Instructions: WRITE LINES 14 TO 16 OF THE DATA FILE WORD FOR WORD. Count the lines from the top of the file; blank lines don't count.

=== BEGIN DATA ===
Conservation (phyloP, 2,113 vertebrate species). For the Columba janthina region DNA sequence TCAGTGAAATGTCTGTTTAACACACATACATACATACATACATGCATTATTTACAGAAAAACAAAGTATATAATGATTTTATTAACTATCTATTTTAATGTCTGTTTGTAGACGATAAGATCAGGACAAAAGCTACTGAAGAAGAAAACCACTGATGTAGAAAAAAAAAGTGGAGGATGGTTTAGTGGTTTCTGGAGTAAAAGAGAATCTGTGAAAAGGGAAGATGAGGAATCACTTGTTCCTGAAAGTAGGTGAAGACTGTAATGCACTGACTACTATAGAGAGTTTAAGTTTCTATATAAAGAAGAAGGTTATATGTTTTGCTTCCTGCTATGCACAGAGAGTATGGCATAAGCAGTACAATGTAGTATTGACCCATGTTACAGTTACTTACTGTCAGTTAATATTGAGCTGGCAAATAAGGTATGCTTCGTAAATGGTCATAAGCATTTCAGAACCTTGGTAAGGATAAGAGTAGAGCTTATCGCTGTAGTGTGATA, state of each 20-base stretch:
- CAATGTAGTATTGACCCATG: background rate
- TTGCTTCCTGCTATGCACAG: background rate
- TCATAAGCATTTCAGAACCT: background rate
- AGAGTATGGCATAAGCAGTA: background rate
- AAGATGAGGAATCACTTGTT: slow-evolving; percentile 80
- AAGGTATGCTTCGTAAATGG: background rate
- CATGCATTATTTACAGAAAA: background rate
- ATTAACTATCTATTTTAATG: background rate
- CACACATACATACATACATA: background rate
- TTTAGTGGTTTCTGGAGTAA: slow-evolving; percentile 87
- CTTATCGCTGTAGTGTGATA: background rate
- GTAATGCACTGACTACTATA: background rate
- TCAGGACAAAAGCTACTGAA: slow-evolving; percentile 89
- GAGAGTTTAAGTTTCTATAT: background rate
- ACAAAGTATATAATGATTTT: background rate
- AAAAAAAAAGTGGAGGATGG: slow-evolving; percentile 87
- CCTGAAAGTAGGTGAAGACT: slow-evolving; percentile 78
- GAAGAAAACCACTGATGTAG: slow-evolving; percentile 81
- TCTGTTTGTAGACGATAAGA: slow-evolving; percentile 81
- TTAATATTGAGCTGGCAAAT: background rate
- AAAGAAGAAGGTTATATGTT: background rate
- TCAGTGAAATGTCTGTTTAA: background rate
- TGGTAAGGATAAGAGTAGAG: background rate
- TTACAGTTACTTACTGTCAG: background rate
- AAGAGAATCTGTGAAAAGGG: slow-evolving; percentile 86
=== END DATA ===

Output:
- TCAGGACAAAAGCTACTGAA: slow-evolving; percentile 89
- GAGAGTTTAAGTTTCTATAT: background rate
- ACAAAGTATATAATGATTTT: background rate